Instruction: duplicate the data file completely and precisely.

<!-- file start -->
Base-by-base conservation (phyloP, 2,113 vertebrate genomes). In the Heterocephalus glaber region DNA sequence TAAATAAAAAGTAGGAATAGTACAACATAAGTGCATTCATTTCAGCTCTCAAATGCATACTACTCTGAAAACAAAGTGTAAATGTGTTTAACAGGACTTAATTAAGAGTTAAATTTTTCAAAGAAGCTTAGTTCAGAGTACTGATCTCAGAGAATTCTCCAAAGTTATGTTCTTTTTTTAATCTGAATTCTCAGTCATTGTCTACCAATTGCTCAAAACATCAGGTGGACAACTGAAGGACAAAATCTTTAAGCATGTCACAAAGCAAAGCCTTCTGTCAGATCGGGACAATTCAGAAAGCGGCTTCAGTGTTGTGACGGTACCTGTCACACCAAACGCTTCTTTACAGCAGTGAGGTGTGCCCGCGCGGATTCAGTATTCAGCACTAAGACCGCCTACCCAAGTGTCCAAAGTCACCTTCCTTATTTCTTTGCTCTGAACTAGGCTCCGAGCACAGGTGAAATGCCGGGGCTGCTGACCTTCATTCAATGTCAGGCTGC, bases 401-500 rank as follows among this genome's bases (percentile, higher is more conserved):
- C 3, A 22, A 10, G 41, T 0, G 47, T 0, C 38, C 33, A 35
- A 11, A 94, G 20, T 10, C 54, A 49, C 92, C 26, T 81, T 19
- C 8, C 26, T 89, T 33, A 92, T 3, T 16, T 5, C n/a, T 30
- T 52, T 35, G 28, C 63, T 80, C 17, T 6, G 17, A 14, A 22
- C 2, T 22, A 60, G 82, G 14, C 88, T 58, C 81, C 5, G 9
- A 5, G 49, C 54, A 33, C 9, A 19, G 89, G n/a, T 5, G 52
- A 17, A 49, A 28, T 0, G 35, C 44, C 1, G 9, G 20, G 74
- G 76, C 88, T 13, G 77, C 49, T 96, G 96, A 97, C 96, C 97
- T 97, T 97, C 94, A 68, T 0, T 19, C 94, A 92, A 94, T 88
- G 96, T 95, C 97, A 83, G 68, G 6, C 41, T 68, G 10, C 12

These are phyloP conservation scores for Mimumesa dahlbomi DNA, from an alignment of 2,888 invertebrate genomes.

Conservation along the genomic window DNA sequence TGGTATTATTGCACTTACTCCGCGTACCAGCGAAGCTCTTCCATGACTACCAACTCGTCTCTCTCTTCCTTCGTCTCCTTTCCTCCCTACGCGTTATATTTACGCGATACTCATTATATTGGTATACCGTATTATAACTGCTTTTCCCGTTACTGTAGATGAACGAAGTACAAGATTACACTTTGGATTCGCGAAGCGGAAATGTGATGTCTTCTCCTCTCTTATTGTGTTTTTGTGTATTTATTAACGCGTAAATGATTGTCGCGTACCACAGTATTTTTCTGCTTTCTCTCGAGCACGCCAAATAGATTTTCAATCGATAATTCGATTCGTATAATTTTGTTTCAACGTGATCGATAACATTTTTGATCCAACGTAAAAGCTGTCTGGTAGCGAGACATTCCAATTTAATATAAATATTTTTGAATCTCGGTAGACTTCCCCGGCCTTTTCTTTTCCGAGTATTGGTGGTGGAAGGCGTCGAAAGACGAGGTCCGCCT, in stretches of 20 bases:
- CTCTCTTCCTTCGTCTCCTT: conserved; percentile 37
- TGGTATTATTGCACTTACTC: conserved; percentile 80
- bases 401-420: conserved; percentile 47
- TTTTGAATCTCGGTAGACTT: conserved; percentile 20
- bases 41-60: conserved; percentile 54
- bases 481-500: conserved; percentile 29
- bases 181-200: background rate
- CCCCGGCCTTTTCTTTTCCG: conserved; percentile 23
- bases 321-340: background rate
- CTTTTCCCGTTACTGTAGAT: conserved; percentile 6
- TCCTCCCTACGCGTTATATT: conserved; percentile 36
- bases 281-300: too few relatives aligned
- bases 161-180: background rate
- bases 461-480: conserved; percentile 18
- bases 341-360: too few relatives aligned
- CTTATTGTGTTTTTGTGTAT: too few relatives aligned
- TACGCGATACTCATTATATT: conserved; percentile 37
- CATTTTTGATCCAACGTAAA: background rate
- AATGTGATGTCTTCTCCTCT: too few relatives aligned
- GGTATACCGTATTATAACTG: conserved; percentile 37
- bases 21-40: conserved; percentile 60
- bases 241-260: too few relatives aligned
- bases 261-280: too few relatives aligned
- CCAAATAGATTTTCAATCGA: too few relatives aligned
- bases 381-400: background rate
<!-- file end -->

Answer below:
Base-by-base conservation (phyloP, 2,113 vertebrate genomes). In the Heterocephalus glaber region DNA sequence TAAATAAAAAGTAGGAATAGTACAACATAAGTGCATTCATTTCAGCTCTCAAATGCATACTACTCTGAAAACAAAGTGTAAATGTGTTTAACAGGACTTAATTAAGAGTTAAATTTTTCAAAGAAGCTTAGTTCAGAGTACTGATCTCAGAGAATTCTCCAAAGTTATGTTCTTTTTTTAATCTGAATTCTCAGTCATTGTCTACCAATTGCTCAAAACATCAGGTGGACAACTGAAGGACAAAATCTTTAAGCATGTCACAAAGCAAAGCCTTCTGTCAGATCGGGACAATTCAGAAAGCGGCTTCAGTGTTGTGACGGTACCTGTCACACCAAACGCTTCTTTACAGCAGTGAGGTGTGCCCGCGCGGATTCAGTATTCAGCACTAAGACCGCCTACCCAAGTGTCCAAAGTCACCTTCCTTATTTCTTTGCTCTGAACTAGGCTCCGAGCACAGGTGAAATGCCGGGGCTGCTGACCTTCATTCAATGTCAGGCTGC, bases 401-500 rank as follows among this genome's bases (percentile, higher is more conserved):
- C 3, A 22, A 10, G 41, T 0, G 47, T 0, C 38, C 33, A 35
- A 11, A 94, G 20, T 10, C 54, A 49, C 92, C 26, T 81, T 19
- C 8, C 26, T 89, T 33, A 92, T 3, T 16, T 5, C n/a, T 30
- T 52, T 35, G 28, C 63, T 80, C 17, T 6, G 17, A 14, A 22
- C 2, T 22, A 60, G 82, G 14, C 88, T 58, C 81, C 5, G 9
- A 5, G 49, C 54, A 33, C 9, A 19, G 89, G n/a, T 5, G 52
- A 17, A 49, A 28, T 0, G 35, C 44, C 1, G 9, G 20, G 74
- G 76, C 88, T 13, G 77, C 49, T 96, G 96, A 97, C 96, C 97
- T 97, T 97, C 94, A 68, T 0, T 19, C 94, A 92, A 94, T 88
- G 96, T 95, C 97, A 83, G 68, G 6, C 41, T 68, G 10, C 12

These are phyloP conservation scores for Mimumesa dahlbomi DNA, from an alignment of 2,888 invertebrate genomes.

Conservation along the genomic window DNA sequence TGGTATTATTGCACTTACTCCGCGTACCAGCGAAGCTCTTCCATGACTACCAACTCGTCTCTCTCTTCCTTCGTCTCCTTTCCTCCCTACGCGTTATATTTACGCGATACTCATTATATTGGTATACCGTATTATAACTGCTTTTCCCGTTACTGTAGATGAACGAAGTACAAGATTACACTTTGGATTCGCGAAGCGGAAATGTGATGTCTTCTCCTCTCTTATTGTGTTTTTGTGTATTTATTAACGCGTAAATGATTGTCGCGTACCACAGTATTTTTCTGCTTTCTCTCGAGCACGCCAAATAGATTTTCAATCGATAATTCGATTCGTATAATTTTGTTTCAACGTGATCGATAACATTTTTGATCCAACGTAAAAGCTGTCTGGTAGCGAGACATTCCAATTTAATATAAATATTTTTGAATCTCGGTAGACTTCCCCGGCCTTTTCTTTTCCGAGTATTGGTGGTGGAAGGCGTCGAAAGACGAGGTCCGCCT, in stretches of 20 bases:
- CTCTCTTCCTTCGTCTCCTT: conserved; percentile 37
- TGGTATTATTGCACTTACTC: conserved; percentile 80
- bases 401-420: conserved; percentile 47
- TTTTGAATCTCGGTAGACTT: conserved; percentile 20
- bases 41-60: conserved; percentile 54
- bases 481-500: conserved; percentile 29
- bases 181-200: background rate
- CCCCGGCCTTTTCTTTTCCG: conserved; percentile 23
- bases 321-340: background rate
- CTTTTCCCGTTACTGTAGAT: conserved; percentile 6
- TCCTCCCTACGCGTTATATT: conserved; percentile 36
- bases 281-300: too few relatives aligned
- bases 161-180: background rate
- bases 461-480: conserved; percentile 18
- bases 341-360: too few relatives aligned
- CTTATTGTGTTTTTGTGTAT: too few relatives aligned
- TACGCGATACTCATTATATT: conserved; percentile 37
- CATTTTTGATCCAACGTAAA: background rate
- AATGTGATGTCTTCTCCTCT: too few relatives aligned
- GGTATACCGTATTATAACTG: conserved; percentile 37
- bases 21-40: conserved; percentile 60
- bases 241-260: too few relatives aligned
- bases 261-280: too few relatives aligned
- CCAAATAGATTTTCAATCGA: too few relatives aligned
- bases 381-400: background rate